New Zealand has a history of leadership and never has that leadership been more desperately needed than in the campaign to prevent catastrophic climate change.


 Why are we so many of us so unhappy?

I bumped into an old acquaintance out running last week, a health worker.  She mentioned that around 20% of New Zealanders are depressed.  Over the course of a year a frightening 50% are likely to experience depression.   Most of us survive it but our suicide statistics tell us that far too many don’t.  The irony it is that it is the very same behaviour that is making too many of us seriously unhappy that is overheating the planet.

I try not to focus on the problems for they depress me greatly but consumption is the problem.  We are literally consuming ourselves into oblivion and we aren’t having such a great time doing it.

 Two of the greatest determinants of wellbeing are feeling that we are in control of our lives and being in strong stable relationships but taking control of our lives and maintaining relationships take time… and we are stuff rich and time poor.

“We are living in a gilded cage… but the door is open”

As Clive Hamilton wrote at the beginning of this century in “Growth Fetish”:

“We are living in a gilded cage… but the door is open.  We could walk out any time we choose…”

 Many careful Kiwis are already making choices that enable them to work fewer hours in order to make time for more of the experiences that most delight… like strengthening our relationships and taking control of our lives. We are already showing that we can make these choices without help from anyone else but governments have the resources to establish and market the more aspirational goals necessary to persuade more of us to make the move to more purposeful, enjoyable and sustainable lives.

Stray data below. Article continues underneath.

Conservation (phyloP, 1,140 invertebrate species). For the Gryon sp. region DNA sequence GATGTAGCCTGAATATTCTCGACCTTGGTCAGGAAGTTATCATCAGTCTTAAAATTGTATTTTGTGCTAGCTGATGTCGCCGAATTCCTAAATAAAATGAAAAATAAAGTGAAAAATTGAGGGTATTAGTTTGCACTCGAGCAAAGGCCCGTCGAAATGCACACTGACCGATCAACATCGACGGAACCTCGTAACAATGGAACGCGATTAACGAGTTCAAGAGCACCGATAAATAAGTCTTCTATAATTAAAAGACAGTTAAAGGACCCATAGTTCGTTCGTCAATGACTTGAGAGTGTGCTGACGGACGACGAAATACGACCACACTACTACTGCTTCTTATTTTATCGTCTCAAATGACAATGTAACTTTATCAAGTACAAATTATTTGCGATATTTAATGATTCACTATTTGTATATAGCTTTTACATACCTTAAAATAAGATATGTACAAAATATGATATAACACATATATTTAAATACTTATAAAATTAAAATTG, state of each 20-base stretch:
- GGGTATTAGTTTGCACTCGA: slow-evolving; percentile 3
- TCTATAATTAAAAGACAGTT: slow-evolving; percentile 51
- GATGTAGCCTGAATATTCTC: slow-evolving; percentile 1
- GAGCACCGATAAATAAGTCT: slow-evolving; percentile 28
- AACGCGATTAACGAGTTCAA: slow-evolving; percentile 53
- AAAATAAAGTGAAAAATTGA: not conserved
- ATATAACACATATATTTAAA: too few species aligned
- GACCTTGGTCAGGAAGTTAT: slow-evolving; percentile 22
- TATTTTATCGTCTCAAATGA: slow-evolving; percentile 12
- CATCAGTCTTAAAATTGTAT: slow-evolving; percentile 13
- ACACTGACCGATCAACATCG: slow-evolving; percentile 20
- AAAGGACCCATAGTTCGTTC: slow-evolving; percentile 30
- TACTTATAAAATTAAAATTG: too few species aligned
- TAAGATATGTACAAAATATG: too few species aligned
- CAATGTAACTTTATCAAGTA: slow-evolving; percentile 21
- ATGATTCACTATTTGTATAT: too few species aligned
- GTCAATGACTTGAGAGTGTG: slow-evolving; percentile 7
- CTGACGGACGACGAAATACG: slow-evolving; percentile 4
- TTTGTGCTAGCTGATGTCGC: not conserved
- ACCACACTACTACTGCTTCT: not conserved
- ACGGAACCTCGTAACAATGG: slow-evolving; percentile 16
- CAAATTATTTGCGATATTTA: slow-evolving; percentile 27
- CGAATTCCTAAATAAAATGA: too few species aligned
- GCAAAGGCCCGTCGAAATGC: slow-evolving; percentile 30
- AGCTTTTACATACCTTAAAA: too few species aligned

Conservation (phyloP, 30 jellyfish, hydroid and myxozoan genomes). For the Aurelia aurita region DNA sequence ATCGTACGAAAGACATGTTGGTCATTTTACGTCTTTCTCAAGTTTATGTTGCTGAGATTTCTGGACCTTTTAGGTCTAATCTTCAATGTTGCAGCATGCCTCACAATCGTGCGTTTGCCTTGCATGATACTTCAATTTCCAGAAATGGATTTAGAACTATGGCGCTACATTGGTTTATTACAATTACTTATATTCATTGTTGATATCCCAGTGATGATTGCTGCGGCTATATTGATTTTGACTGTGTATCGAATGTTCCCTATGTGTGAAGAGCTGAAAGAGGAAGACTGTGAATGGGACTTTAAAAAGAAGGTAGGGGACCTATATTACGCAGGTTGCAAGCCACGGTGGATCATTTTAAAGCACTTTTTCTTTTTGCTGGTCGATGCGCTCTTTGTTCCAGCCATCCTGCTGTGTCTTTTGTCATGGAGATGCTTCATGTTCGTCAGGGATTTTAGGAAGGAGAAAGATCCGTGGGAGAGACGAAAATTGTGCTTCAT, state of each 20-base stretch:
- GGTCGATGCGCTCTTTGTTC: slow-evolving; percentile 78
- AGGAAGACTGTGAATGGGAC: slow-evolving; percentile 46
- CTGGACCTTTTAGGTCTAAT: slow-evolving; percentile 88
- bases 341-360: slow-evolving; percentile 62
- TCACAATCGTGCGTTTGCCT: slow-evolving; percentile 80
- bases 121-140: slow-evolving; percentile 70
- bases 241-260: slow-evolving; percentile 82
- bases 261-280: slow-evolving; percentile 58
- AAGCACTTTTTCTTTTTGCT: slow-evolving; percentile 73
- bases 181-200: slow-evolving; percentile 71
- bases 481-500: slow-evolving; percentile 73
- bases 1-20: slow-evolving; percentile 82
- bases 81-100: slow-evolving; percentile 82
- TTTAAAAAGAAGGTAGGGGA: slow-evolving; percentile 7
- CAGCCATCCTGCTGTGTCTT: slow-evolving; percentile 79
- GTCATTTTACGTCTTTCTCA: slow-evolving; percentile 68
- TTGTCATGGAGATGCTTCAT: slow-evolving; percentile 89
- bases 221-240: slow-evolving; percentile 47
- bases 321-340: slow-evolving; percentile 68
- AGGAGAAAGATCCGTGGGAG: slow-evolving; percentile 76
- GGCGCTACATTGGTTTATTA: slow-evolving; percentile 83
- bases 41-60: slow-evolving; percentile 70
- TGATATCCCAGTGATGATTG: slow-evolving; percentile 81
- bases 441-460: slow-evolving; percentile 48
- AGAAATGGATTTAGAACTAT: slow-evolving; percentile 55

Making life good

My motivation for writing and broadcasting Gilding the Lily and forming the Creative Alliance was no different than my motivation for doing anything and everything: To make life good… for myself… and for all of the other species communities and generations with which I share this quite remarkable planet. Unlike some commentators I believe that living within the capacity of the planet to sustain has to be dramatically more purposeful, fun, prosperous, fair optimistic and sustainable than the status quo.

How is our campaign going?

The encouragement, with words like “a breath of fresh air” and “Brilliant”, has been a delight.  Sally at Hothouse, bless her, has made a great job of setting up ourwebsiteand Aldo has been having conversations with social media experts and I have gone back onto face book and frittered away much too much time on it already… but we need all of the help we can get to get the message out. 

What can you do?

Join the party and talk to your friends.

Go the Website and join up.  The subscription is just $5.00 but campaigning isn’t cheap so we do appreciate donations.

Time is short but we have time to get our 500 members before the 20th June deadline for party registration… and the membership page should be on the website today and if anyone in Nelson or elsewhere has a little energy we need a party secretary and I would happily buy coffee and feed a helper or two.

We have a regular session at the Hardy Street Sprig and Fern 3.00pm Sundays, for those who wo would like to learn more or help out but we must establish Creative Alliance branches in other centres.

Be a candidate or set up a Creatives branch in your area

I am prepared to travel to meet supporters and talk to potential candidates should anyone make the request and the arrangements… arrange somewhere to meet and get the word out.

Mike Ward

Suite 2, 244 Hardy Street, Nelson. 7010